Biting fingernails is a habit that often starts in childhood.
Studies show 60% of children and 45% of teenagers bite their nails. This manner becomes less common after age 18, but it can continue into adulthood. Many adults and children are often unaware they are biting their nails because doing so has become a habit.
Stress and boredom are the main nail-biting culprits for most people. Frustration and loneliness are additional emotional triggers that can lead to nail biting. Some research suggests genes may play a role or in some cases, it can also be a symptom of a psychological condition, such as obsessive-compulsive disorder.
Regardless the reason, nail biting has both physical and emotional consequences.
This bad habit ended up costing one UK man his life. John Gardener, a 40-year-old amateur football referee, bit his fingernails so badly that they bled—leading to an infection that turned septic and caused a fatal heart attack.
Gardener may have become immune to the pain after years of nail-biting; his doctor says the man’s fingernails were “always in poor condition and … often bleeding,” and he’d lost nearly all feeling in them. The habit had only gotten worse in recent years, as he also suffered from anxiety and depression.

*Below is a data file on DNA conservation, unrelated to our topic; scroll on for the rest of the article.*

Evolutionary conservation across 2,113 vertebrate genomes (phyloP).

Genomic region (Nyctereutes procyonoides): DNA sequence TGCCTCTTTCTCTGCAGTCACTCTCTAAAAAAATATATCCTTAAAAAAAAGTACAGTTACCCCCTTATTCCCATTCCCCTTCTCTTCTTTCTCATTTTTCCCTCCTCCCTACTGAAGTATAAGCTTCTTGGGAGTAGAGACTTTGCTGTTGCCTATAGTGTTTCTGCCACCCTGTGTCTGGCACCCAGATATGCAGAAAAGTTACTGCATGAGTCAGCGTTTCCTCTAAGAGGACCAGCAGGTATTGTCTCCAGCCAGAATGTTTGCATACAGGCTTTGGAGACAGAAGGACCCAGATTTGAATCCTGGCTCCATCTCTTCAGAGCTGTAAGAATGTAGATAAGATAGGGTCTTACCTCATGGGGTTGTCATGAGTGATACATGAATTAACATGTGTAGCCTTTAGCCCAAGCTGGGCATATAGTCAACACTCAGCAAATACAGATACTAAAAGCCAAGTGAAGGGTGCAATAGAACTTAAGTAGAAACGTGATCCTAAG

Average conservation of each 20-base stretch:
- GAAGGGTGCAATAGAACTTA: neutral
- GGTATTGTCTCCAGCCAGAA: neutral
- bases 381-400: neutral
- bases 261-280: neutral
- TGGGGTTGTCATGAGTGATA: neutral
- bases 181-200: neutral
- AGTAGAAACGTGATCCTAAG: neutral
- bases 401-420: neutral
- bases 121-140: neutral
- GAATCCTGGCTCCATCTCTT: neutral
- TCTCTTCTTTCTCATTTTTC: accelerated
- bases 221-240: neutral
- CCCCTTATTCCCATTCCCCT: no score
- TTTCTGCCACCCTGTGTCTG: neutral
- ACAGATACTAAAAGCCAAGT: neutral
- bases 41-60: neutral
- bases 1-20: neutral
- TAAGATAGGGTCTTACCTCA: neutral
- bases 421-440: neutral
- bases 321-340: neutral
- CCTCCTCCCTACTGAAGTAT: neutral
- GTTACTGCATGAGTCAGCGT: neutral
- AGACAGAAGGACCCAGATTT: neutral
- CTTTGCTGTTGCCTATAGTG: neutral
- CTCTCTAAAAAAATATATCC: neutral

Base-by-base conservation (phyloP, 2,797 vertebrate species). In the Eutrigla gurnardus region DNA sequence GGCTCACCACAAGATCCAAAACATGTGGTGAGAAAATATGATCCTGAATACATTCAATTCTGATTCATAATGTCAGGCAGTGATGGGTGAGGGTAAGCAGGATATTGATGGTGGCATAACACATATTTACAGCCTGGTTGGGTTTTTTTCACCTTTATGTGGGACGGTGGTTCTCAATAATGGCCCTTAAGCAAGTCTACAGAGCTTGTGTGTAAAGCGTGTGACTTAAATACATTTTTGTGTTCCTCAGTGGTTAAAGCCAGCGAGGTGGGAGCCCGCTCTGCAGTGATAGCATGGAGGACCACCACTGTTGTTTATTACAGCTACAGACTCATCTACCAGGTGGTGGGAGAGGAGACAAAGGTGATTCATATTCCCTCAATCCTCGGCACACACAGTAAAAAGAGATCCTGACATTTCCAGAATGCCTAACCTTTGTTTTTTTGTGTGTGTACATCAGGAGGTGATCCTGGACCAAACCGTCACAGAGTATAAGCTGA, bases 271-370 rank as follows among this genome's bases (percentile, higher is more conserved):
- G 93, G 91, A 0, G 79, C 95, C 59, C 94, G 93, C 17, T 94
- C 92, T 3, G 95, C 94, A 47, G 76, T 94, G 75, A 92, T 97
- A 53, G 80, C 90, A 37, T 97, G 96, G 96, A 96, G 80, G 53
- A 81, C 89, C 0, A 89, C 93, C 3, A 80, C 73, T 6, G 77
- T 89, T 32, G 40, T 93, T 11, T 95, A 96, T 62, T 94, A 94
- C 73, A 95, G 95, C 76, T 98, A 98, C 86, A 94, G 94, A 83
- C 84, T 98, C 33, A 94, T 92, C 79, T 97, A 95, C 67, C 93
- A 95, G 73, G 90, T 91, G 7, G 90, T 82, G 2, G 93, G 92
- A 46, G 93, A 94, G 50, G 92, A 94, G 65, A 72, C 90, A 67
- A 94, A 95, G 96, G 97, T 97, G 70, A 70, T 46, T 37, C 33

The coroner at the hearing in Bolton heard how John underwent surgery to remove the tip of his finger eight days after being admitted into hospital.
Before that, he was treated with intravenous antibiotics and was monitored by medical staff daily to see if his condition improved as he expressed that he didn’t want to lose his finger.
The inquest heard that Mr. Gardener showed signs of slow but gradual improvement and did not display any signs of high temperature or fevers.
Consultant hand and orthopaedic surgeon Mr Chye Ng said he was as shocked by his patient’s sudden death on September 22 last year as the family were.
The blood infection affected his heart, triggering a heart attack days after his 40th birthday. He died in the hospital after doctors worked for two weeks to save him.
The coroner at the inquest, Alan Walsh, said he believed Gardener “had a difficult life” after being diagnosed with diabetes as a baby and coping with twice-daily injections.
“This is a death of great sadness to everybody — his death happened so suddenly,” Walsh said.
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